With the clock fast ticking, Ghana’s general elections scheduled for Monday, December 7, are days away. The elections will see former president John Dramani and Incumbent Nana Addo Dankwa Akufo-Addo square it out for the top seats. This will be the eighteenth consecutive election since the 1992 re-institution of multi-party democracy.
Kwame Nkrumah, a pan-African hero, declared Gold Coast, now Ghana, independent on 6 March 1957. Nkrumah was elected on 27 April 1960, awaiting the passing of the republican constitution. Ghana then became a commonwealth republic on 1 July 1960, with Nkrumah as the first president.
However, in 1966, Kwame was ousted in a military coup leading to several military administration years.
April 1992 saw the approval of a constitution that provided room for a multi-party system, bringing back democracy.
The voters will choose from the 12 presidential candidates put out by the Electoral Commission of Ghana. The two main presidential aspirants are from the main opposition party, National Democratic Congress (NDC), and the ruling party, New Patriotic Party (NPC).
The number one position is held by Incumbent Nana Akufo-Addo, who holds a B. Sc. In Economics, and is a lawyer by profession. Akuffo-Addo is aged 76 and is looking to serve his last term.
Number two position is held by the official opposition candidate John Dramani Mahama aged 62. Professionally, he is a Communication/Media specialist with a post-graduate diploma in communications studies. The former president also intends to serve his final term.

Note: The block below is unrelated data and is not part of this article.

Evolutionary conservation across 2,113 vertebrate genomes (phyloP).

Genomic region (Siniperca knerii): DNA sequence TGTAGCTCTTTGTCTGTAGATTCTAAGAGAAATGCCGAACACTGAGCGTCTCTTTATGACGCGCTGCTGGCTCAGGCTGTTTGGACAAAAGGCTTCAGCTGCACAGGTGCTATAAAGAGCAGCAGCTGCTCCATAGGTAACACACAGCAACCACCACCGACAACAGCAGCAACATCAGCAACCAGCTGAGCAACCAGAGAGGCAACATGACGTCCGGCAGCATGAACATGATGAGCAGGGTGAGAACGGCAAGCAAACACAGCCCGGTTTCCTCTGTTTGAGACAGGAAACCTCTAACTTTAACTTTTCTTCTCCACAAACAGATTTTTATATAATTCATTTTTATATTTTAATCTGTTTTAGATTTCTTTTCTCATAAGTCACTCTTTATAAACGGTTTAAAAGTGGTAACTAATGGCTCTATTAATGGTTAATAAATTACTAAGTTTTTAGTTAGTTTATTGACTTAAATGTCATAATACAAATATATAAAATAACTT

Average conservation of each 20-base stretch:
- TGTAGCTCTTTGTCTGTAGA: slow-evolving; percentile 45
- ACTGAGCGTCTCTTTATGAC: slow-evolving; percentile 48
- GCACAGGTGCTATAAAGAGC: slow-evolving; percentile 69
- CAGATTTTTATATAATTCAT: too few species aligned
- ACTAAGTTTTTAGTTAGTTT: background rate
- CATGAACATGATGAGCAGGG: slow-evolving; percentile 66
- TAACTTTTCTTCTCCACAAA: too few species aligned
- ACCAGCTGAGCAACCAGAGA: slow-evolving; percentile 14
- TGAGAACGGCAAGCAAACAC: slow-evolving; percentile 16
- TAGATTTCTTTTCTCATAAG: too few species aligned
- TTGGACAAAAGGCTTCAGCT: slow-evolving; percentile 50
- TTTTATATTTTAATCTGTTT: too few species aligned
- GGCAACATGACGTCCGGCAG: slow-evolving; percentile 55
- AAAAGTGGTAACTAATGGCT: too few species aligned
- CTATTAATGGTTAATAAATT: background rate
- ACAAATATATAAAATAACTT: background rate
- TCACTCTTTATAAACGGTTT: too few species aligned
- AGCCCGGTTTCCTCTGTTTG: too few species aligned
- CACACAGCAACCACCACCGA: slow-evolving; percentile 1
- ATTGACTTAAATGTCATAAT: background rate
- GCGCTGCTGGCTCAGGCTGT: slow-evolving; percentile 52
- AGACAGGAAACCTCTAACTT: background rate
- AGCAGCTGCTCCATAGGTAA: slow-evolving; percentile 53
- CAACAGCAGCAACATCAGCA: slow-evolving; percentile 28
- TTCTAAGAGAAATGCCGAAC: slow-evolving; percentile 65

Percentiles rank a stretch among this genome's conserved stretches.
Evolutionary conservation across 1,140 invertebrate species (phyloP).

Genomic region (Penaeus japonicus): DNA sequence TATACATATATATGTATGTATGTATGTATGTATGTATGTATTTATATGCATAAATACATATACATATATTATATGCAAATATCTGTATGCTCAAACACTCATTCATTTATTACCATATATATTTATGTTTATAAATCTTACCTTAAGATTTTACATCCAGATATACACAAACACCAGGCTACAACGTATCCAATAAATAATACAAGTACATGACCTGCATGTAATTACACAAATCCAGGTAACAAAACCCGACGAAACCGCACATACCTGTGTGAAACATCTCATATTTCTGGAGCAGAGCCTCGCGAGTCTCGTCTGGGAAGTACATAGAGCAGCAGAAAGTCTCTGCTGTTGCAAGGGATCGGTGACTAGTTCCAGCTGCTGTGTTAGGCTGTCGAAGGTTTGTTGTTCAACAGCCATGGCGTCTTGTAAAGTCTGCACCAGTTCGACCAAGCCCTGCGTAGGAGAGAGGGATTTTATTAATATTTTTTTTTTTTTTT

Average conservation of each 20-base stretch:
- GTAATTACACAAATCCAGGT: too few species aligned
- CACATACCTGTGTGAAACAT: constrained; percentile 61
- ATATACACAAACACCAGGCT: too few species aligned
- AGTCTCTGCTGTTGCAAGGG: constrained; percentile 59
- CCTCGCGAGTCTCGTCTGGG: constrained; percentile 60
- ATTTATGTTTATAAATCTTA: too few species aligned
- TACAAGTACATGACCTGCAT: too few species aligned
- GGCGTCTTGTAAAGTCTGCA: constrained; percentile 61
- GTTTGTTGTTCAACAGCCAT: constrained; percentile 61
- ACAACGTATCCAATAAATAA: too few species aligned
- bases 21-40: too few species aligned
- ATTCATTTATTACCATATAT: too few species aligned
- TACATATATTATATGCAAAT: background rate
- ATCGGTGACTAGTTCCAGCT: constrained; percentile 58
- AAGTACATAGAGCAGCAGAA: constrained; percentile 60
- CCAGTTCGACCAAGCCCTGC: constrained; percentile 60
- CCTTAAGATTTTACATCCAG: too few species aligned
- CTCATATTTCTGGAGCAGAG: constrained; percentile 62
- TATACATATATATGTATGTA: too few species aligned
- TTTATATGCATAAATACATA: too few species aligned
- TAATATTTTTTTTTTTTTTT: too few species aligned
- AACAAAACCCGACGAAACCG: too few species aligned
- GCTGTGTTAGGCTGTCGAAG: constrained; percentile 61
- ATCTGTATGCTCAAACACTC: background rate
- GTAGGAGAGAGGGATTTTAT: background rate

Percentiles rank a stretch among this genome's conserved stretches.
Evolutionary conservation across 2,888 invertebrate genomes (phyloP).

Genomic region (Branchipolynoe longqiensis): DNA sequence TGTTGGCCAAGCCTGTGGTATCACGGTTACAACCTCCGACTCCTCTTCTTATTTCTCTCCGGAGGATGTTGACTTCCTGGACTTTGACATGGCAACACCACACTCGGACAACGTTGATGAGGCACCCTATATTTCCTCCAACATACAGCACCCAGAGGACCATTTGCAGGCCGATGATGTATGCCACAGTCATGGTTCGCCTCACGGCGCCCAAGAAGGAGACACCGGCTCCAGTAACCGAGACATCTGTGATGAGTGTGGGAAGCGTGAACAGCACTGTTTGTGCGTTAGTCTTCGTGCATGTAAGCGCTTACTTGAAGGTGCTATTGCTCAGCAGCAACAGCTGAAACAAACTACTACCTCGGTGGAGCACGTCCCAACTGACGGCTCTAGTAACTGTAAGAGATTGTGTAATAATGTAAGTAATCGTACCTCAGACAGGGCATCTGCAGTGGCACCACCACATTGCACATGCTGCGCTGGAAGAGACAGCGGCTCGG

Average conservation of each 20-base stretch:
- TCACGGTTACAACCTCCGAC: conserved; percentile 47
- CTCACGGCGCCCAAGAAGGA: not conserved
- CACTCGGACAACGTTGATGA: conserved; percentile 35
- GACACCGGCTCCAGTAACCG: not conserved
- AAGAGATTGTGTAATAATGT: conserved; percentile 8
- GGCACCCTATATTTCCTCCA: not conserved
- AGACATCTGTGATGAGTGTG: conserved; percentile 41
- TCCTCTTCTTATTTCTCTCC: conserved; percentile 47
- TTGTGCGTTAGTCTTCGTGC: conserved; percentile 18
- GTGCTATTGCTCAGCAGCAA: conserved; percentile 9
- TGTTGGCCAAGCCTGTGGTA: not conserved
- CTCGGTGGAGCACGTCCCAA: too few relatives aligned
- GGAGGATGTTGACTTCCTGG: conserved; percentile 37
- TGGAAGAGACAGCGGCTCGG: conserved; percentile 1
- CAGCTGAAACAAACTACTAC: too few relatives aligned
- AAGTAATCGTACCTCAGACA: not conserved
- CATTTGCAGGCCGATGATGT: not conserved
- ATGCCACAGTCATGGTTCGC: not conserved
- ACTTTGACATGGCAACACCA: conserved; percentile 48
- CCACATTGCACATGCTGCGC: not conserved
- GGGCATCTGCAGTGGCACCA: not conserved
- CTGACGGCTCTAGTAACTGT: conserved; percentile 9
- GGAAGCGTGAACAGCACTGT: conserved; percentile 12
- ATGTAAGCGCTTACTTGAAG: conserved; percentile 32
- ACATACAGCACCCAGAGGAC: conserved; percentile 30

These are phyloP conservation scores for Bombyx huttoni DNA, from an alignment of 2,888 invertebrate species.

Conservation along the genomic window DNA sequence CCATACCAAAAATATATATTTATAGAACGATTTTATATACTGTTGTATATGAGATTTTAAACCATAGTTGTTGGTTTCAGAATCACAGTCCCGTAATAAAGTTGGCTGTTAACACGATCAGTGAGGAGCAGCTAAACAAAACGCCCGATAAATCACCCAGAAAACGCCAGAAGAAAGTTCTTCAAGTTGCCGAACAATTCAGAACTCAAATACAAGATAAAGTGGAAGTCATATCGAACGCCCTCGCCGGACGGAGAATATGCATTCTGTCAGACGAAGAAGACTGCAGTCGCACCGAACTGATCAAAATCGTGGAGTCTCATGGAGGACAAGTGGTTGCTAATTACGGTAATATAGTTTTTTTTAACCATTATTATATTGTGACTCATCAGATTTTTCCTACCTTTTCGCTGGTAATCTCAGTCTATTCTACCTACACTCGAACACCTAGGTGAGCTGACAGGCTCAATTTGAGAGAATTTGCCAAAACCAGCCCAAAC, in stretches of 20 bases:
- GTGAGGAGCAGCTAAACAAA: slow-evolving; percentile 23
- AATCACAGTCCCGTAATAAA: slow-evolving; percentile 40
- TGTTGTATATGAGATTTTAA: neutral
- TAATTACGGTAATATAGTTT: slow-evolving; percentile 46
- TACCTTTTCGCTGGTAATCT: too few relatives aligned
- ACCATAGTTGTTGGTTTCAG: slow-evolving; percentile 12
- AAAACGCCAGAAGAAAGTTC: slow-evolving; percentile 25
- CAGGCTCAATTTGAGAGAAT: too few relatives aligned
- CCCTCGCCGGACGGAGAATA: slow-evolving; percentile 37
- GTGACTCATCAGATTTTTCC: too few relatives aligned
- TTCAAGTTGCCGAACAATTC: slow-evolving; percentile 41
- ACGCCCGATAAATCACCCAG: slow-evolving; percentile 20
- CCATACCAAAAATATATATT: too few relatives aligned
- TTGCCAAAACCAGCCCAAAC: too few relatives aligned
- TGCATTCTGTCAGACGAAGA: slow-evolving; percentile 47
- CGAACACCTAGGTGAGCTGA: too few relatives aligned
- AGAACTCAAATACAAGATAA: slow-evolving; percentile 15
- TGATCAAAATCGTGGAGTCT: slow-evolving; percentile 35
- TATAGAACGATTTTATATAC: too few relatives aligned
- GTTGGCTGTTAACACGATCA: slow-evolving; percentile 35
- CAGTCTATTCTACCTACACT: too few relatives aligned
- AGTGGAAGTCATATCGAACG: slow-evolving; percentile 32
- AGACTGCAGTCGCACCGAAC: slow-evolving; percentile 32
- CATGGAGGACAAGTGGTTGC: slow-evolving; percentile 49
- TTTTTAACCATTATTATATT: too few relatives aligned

The presidential race is also gender-inclusive, with three women vying for the top seat. The ladies are former first lady Nana Konadu Agyeman Rawlings with the National Democratic Party (NDP) ticket, Brigette Akosua Dzogbenuku of the Progressive People’s Party (PPP), and Ankua Donkor vying with the Ghana Freedom Party (GFP).
Ghana will use “First Past the Post” or a simple majority voting system. This is a straight forward system that means that the one with the highest number of votes takes the day.
The 1992 Constitution of Ghana outlines that anyone with 50 percent plus the total votes becomes the winner.
Besides, the constitution provides room for a run-off within 21 days if no candidate garners over 50 percent of the total votes.
Voting would include the use of a biometric verification system, ballot papers, and ballot boxes. Voters are required to present their voter’s card and be verified using the biometric machines.
There has been a 2 million increase in the number of registered voters compared to the 2016 elections. The number of registered voters for the 2020 elections is over 17 million voters.
Ghana Electoral Commission (EC) has designated 33,000 polling stations, which is 5,000 more than the 2016 polling stations.
There are a total of 275 parliamentary seats to be contested across 16 regions.
On Monday, Ghana Electoral Commission held special voting with 109,577 voters casting their votes across 12 key institutions, in 311 designated voting centers, in the 275 constituencies.
All the special voting centers had back up biometric devices to help smoothen the process in case of any biometric failures.
The special vote, which represents the actual voting, was characterized by strict observance of Covid-19 guidelines.
Washing hands, sanitizing, checking temperature, and wearing face masks were mandatory to all the special voters. The Ghanaian police were around to ensure strict adherence to the guidelines.
The December 7 presidential winner will be sworn in on January 7, 2021.
He will then appoint the Speaker of Parliament, who will then swear in the 275 elected parliament members.